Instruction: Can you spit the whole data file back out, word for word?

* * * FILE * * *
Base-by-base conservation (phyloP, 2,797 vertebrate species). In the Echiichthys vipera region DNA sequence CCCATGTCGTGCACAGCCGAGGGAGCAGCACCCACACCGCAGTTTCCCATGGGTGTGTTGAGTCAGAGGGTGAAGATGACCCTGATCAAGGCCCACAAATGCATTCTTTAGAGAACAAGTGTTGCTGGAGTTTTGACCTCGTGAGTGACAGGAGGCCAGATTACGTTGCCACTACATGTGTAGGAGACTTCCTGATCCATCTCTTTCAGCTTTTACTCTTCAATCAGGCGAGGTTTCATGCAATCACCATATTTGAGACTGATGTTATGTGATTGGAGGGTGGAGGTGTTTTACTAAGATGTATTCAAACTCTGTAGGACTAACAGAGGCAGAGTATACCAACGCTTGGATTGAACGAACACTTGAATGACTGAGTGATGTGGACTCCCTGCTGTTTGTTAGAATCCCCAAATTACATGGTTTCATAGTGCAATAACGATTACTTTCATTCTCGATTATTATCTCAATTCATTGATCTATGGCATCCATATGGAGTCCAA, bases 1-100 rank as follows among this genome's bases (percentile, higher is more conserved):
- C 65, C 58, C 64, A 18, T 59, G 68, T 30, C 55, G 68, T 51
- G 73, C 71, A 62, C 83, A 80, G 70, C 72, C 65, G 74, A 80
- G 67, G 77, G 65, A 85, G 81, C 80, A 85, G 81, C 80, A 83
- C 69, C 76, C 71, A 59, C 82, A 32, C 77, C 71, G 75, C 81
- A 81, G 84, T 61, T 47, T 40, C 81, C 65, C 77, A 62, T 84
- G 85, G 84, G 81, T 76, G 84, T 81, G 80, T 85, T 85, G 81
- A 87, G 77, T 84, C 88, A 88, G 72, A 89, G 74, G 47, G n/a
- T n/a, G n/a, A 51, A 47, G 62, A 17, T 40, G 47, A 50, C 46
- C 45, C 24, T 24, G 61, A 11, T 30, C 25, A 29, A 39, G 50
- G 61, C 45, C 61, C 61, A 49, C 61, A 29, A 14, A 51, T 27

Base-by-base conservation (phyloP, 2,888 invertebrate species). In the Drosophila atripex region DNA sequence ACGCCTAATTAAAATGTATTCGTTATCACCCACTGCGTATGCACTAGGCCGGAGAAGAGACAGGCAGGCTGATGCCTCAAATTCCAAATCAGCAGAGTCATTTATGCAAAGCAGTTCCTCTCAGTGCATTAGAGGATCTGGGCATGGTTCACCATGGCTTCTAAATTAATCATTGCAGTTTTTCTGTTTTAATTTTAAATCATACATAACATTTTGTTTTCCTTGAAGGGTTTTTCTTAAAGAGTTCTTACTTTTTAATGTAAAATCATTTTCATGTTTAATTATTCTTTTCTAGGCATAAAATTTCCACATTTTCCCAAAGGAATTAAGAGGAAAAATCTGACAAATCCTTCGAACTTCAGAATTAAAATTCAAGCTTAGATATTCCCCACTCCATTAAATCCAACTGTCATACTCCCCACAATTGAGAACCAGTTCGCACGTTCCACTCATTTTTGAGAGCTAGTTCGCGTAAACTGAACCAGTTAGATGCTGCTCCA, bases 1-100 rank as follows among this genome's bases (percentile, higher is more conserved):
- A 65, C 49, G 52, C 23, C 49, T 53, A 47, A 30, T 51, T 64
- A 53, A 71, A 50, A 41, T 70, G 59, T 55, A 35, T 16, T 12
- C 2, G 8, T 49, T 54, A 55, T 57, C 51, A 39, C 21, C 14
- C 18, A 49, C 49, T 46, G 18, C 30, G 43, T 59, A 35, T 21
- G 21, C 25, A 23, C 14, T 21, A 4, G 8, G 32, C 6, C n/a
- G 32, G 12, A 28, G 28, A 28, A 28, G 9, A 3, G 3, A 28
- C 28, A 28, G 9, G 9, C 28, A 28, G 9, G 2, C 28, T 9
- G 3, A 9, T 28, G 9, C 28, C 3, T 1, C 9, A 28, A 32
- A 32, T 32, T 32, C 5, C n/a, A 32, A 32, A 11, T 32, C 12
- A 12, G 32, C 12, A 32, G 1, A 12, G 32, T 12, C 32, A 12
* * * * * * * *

Base-by-base conservation (phyloP, 2,797 vertebrate species). In the Echiichthys vipera region DNA sequence CCCATGTCGTGCACAGCCGAGGGAGCAGCACCCACACCGCAGTTTCCCATGGGTGTGTTGAGTCAGAGGGTGAAGATGACCCTGATCAAGGCCCACAAATGCATTCTTTAGAGAACAAGTGTTGCTGGAGTTTTGACCTCGTGAGTGACAGGAGGCCAGATTACGTTGCCACTACATGTGTAGGAGACTTCCTGATCCATCTCTTTCAGCTTTTACTCTTCAATCAGGCGAGGTTTCATGCAATCACCATATTTGAGACTGATGTTATGTGATTGGAGGGTGGAGGTGTTTTACTAAGATGTATTCAAACTCTGTAGGACTAACAGAGGCAGAGTATACCAACGCTTGGATTGAACGAACACTTGAATGACTGAGTGATGTGGACTCCCTGCTGTTTGTTAGAATCCCCAAATTACATGGTTTCATAGTGCAATAACGATTACTTTCATTCTCGATTATTATCTCAATTCATTGATCTATGGCATCCATATGGAGTCCAA, bases 1-100 rank as follows among this genome's bases (percentile, higher is more conserved):
- C 65, C 58, C 64, A 18, T 59, G 68, T 30, C 55, G 68, T 51
- G 73, C 71, A 62, C 83, A 80, G 70, C 72, C 65, G 74, A 80
- G 67, G 77, G 65, A 85, G 81, C 80, A 85, G 81, C 80, A 83
- C 69, C 76, C 71, A 59, C 82, A 32, C 77, C 71, G 75, C 81
- A 81, G 84, T 61, T 47, T 40, C 81, C 65, C 77, A 62, T 84
- G 85, G 84, G 81, T 76, G 84, T 81, G 80, T 85, T 85, G 81
- A 87, G 77, T 84, C 88, A 88, G 72, A 89, G 74, G 47, G n/a
- T n/a, G n/a, A 51, A 47, G 62, A 17, T 40, G 47, A 50, C 46
- C 45, C 24, T 24, G 61, A 11, T 30, C 25, A 29, A 39, G 50
- G 61, C 45, C 61, C 61, A 49, C 61, A 29, A 14, A 51, T 27

Base-by-base conservation (phyloP, 2,888 invertebrate species). In the Drosophila atripex region DNA sequence ACGCCTAATTAAAATGTATTCGTTATCACCCACTGCGTATGCACTAGGCCGGAGAAGAGACAGGCAGGCTGATGCCTCAAATTCCAAATCAGCAGAGTCATTTATGCAAAGCAGTTCCTCTCAGTGCATTAGAGGATCTGGGCATGGTTCACCATGGCTTCTAAATTAATCATTGCAGTTTTTCTGTTTTAATTTTAAATCATACATAACATTTTGTTTTCCTTGAAGGGTTTTTCTTAAAGAGTTCTTACTTTTTAATGTAAAATCATTTTCATGTTTAATTATTCTTTTCTAGGCATAAAATTTCCACATTTTCCCAAAGGAATTAAGAGGAAAAATCTGACAAATCCTTCGAACTTCAGAATTAAAATTCAAGCTTAGATATTCCCCACTCCATTAAATCCAACTGTCATACTCCCCACAATTGAGAACCAGTTCGCACGTTCCACTCATTTTTGAGAGCTAGTTCGCGTAAACTGAACCAGTTAGATGCTGCTCCA, bases 1-100 rank as follows among this genome's bases (percentile, higher is more conserved):
- A 65, C 49, G 52, C 23, C 49, T 53, A 47, A 30, T 51, T 64
- A 53, A 71, A 50, A 41, T 70, G 59, T 55, A 35, T 16, T 12
- C 2, G 8, T 49, T 54, A 55, T 57, C 51, A 39, C 21, C 14
- C 18, A 49, C 49, T 46, G 18, C 30, G 43, T 59, A 35, T 21
- G 21, C 25, A 23, C 14, T 21, A 4, G 8, G 32, C 6, C n/a
- G 32, G 12, A 28, G 28, A 28, A 28, G 9, A 3, G 3, A 28
- C 28, A 28, G 9, G 9, C 28, A 28, G 9, G 2, C 28, T 9
- G 3, A 9, T 28, G 9, C 28, C 3, T 1, C 9, A 28, A 32
- A 32, T 32, T 32, C 5, C n/a, A 32, A 32, A 11, T 32, C 12
- A 12, G 32, C 12, A 32, G 1, A 12, G 32, T 12, C 32, A 12